Salines roots and very name come from serving as a source of salt to Indians who lived or passed through the area. The salt lick itself was just east of the river and 20 feet or so onto the land which in the old days had been more meadow, while now it is swampy. Harry thought that perhaps the City owned that property, which is located north of the DNR Fisheries. Originally, this property belonged to Mr. Barr as it was part of his farm.

The well site is north of the barns. Harry put up a sign identifying the salt well site before he sold the land in 1955 to Mr. Mason. Thereafter, the sign was taken down or lost, probably when the barns and outbuildings were removed in preparation for subdividing the land. Harry would have liked the City to purchase the property, so it could have been open to the public. However, the City wasn't interested.

Other salt well sites include one further west and another at the Ford Pond, as well as the site mentioned previously on Saline-Milan Road, across the river.

Harry mentioned that the Ypsilanti Normal School had bought some land in the same area but had given it up. He has a receipt that relates to the transaction, but was unable to find it the day of the interview. He mentioned that Mr. Herbert Bartlett had been in the process of writing up the Sauk Trail. Harry was aware of a plank road that ran up through the property from Dundee. There was a tool shed or other such building standing just south of the bridge by the Hoover (Universal Diecasting) Factory. When the road was opened or bypassed, the Finch family hauled the building off and adjoined it to the homestead.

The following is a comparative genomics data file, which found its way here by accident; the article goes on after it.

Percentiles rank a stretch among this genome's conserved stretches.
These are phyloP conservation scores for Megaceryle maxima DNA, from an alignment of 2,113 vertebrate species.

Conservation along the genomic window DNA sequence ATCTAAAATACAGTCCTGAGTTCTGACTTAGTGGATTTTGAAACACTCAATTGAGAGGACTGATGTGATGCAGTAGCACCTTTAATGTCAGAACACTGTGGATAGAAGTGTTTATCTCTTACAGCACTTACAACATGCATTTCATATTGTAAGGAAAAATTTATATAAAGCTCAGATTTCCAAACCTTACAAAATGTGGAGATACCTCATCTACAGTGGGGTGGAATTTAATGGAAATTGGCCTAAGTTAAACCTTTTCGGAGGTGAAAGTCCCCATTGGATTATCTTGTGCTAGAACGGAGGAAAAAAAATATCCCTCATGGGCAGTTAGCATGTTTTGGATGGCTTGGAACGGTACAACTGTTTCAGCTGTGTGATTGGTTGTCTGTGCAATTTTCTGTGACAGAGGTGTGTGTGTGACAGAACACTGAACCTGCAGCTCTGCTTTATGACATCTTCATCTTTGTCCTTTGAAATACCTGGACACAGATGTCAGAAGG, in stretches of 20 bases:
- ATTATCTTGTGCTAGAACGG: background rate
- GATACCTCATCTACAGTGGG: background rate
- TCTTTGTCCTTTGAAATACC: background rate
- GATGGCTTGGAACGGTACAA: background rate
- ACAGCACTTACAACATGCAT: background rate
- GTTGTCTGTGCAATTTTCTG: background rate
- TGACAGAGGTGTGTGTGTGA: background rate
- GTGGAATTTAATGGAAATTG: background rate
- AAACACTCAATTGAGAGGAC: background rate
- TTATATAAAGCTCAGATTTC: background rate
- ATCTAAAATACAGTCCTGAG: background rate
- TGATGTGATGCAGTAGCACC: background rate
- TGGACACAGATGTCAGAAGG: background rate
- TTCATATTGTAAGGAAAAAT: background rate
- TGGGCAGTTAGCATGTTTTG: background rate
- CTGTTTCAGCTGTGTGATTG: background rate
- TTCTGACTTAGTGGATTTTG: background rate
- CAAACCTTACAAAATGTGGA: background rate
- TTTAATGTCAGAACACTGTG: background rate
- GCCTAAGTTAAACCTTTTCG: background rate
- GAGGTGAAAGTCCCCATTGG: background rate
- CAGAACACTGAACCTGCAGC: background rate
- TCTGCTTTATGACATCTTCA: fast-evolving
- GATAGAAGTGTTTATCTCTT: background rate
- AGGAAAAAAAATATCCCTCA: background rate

The Tecumseh Trail passed through the property too, with the Chief himself having spent a night with Harry's great grandfather (according to family lore). Tecumseh slept with companions on the living room floor. (Note: Tecumseh lived from 1768-1813 so the facts are challenging.) According to Harry, Tecumseh was a "big shot Indian from Indiana".

The Indians used a slippery elm for making bows. Harry's family found this on the land. His parents had kept a big cigar box full of arrowheads found on the land.
Up the road on the east side of what is now Frieda Schumaier's property, there had been a house with a big, 8-foot wide chimney for cooking, behind which was an opening where Black runaway slaves are supposed to have stayed in the underground railroad system on the way to Canada.

On this note, the interview ended abruptly.
Additional Notes from June 1986

  • Lyle Wahl and Bob Gross were members of the 8-10 kids in the Cub Pack den that visited the Finch hole.
  • Ken Volz, Sr. was the den leader (St. Paul Church).
  • Regarding the Salt well at the Ford Pond, Dr. Leidheiser's wife was leader of the den which visited the sites.
  • Herb Bartlett was a local historian with knowledge about the Saline Springs and the Toll Road.
  • Bessie Collins was well known as a local historian.
  • Jim Levleit confirmed that the salt lick was on City property.
Harry Finch in 1986. Photo by Bill Lavery.
?Map showing location of the Saline, Michigan salt mine.